Decided: November 8, 1968.
STATE OF NEW JERSEY, PLAINTIFF-RESPONDENT,
GALLOP BUILDING, DEFENDANT-APPELLANT
Goldmann, Kolovsky and Carton. The opinion of the court was delivered by Carton, J.A.D.
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Defendant appeals from a conviction after a trial de novo in the County Court on a charge of violating section 7(3)(b) of the Borough of Shrewsbury zoning ordinance. It was fined $20 and costs.
In September 1965 defendant acquired property in the B-1 business zone, consisting of two adjoining plots, known as lots 4 and 5, each 50 feet in width by 145 feet in depth, and fronting on White Road. An office building on Lot 4 houses five enterprises which employ a total of 14 persons who presently use the remainder of lot 4 and 5 as a parking lot, there being insufficient parking space for lot 4 alone to accommodate all the vehicles.
Section 7(3)(a) of the zoning ordinance provides that in any business zone, every portion of land less than 50 feet from a residential zone boundary line shall be known as a business buffer area. Such area may not be used for the erection of any building or structure or extension thereof,
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except in the case of an existing building wholly or partly located in that area and exclusively devoted to residential uses.
Section 7(3)(b), the specific section under which defendant is charged, provides as follows:
"No part of any lot containing a business buffer area shall be used for or devoted to any business purpose unless there shall have been established a screen belt of at least 20 feet wide and parallel to the zone boundary and consisting of evergreen trees planted and maintained at a minimum height of five feet and of such density across the entire width of the lot so as to obscure from the residential zone the business activity conducted on the lot. Such planting shall be in accordance with a plan which shall first be approved by the Planning Board of the Borough of Shrewsbury in accordance with the standards herein set forth."
Section 7(3)(c) states that when any land in a business zone abuts a residential zone boundary line and is used for business or forms a part of a lot used for business, the screening belt shall be placed at the boundary line within the business buffer area.
Defendant produced a landscape contractor who testified that it would take 180 trees, spaced four feet apart, to cover the 20' X 145' area in order to screen the activities on its property from the adjoining residential area. At $28 a tree, this would cost $5,040. In addition, planting the trees and maintaining them for one year would cost $3,024. Maintenance in succeeding years would be $750 a year. The county judge found this testimony purporting to establish the cost as prohibitive, "incredible to the point of absurdity," and therefore gave it no weight.
The trial judge said that the ordinance was presumed to be valid and could not be set aside except upon a clear showing that it was arbitrary and unreasonable, citing Vickers v. Gloucester Tp. Committee, 37 N.J. 232 (1962), certiorari denied, 371 U.S. 233, 83 S. Ct. 326, 9 L. Ed. 2 d 495 (1963). There being no such showing, he found defendant guilty of violating the ordinance.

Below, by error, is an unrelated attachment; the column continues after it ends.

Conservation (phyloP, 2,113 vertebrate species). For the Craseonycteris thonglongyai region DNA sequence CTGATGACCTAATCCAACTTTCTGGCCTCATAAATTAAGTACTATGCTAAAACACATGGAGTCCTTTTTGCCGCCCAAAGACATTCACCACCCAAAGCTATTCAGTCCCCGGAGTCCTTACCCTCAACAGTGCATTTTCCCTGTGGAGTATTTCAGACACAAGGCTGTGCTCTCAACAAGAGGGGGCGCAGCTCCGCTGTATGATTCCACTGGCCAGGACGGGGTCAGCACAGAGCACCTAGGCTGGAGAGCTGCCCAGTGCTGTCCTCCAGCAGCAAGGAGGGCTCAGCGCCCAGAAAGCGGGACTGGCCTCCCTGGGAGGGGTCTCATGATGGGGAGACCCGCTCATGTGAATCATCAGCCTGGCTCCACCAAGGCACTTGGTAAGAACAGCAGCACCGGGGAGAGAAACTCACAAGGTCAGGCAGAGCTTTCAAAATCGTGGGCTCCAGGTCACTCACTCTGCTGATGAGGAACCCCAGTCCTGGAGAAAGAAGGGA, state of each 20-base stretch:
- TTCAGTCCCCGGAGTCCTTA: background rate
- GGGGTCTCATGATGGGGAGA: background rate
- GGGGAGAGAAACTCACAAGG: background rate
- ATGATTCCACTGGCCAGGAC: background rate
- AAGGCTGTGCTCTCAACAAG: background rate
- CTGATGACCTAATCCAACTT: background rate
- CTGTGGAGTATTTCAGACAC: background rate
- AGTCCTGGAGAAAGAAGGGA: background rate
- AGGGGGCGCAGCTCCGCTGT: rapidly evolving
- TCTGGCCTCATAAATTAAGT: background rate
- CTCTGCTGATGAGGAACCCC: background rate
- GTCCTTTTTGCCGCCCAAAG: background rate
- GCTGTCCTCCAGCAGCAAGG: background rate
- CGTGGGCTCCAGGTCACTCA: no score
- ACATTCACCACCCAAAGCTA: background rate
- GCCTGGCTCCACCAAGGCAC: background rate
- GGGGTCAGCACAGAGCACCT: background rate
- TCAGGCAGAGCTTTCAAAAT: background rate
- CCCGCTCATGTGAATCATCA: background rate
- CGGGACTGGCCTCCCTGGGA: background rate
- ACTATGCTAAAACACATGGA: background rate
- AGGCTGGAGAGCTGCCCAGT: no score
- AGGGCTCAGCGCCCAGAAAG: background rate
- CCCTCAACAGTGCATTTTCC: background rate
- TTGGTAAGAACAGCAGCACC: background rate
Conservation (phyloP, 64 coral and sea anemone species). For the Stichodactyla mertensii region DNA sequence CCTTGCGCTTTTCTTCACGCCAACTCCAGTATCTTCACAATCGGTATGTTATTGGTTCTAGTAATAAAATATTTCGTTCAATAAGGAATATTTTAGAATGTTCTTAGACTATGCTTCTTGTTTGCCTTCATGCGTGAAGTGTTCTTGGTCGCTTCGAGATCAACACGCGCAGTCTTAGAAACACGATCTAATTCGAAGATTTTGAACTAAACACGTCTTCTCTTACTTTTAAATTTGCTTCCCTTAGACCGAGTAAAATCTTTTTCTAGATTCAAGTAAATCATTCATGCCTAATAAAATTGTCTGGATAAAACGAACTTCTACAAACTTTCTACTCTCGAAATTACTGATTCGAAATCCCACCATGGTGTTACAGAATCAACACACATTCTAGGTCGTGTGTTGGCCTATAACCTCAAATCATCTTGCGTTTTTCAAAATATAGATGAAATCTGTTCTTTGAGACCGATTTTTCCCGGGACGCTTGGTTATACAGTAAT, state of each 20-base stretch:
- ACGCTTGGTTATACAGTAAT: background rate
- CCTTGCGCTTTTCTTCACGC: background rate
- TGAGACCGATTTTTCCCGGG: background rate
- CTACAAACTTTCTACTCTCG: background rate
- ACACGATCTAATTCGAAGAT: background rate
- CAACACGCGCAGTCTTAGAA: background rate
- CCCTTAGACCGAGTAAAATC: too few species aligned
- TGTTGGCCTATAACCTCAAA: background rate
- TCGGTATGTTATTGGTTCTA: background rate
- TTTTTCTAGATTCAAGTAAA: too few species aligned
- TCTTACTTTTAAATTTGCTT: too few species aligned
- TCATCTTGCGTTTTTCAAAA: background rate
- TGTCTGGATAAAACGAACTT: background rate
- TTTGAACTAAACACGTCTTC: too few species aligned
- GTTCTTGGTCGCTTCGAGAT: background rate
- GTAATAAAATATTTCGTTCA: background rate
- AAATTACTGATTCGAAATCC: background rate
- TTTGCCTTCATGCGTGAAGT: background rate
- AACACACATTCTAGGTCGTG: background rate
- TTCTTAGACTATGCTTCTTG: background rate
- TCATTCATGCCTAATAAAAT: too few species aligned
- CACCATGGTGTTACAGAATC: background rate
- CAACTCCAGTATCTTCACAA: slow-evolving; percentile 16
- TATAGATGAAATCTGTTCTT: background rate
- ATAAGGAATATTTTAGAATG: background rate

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Defendant assails the validity of the ordinance on the general grounds that these requirements provide for different treatment of property within the same district, contrary to N.J.S.A. 40:55-31; that they serve no legitimate zoning purpose, and that there exists no reasonable relationship between the regulations and the public interest.
On the record before us, we are not prepared to state that the presumption in favor of the validity of the ordinance has been overcome.
This provision of the ordinance does not offend N.J.S.A. 40:55-31, which mandates equal treatment for lands bearing the same classification. The ordinance provides for general uniformity of treatment for all property within the B-1 business zone, with special requirements for all property used for business purposes in that zone which borders on a residential zone.
Such a classification, while recognizing the reality that zoning boundaries must be fixed somewhere, seeks at the same time to provide a buffer provision to accommodate the needs of property owners bordering the two different zones. It evidences a determination that the permitted business operation has a potential for harmful influence, requiring protection for abutting property owners in the residential zone. See Kozesnik v. Montgomery Tp., 24 N.J. 154, 175, 184 (1957).
A buffer provision such as the one under consideration contains attributes similar in character to the setback, rear yard, side line, percentage of lot use, and similar requirements customarily found in zoning ordinances. Such requirements, when reasonable in scope, have been uniformly upheld as proper. See Honigfeld v. Byrnes, 14 N.J. 600 (1954), and Annotation, "Construction of zoning regulations requiring side or rear yards," 94 A.L.R. 2 d 419 (1964).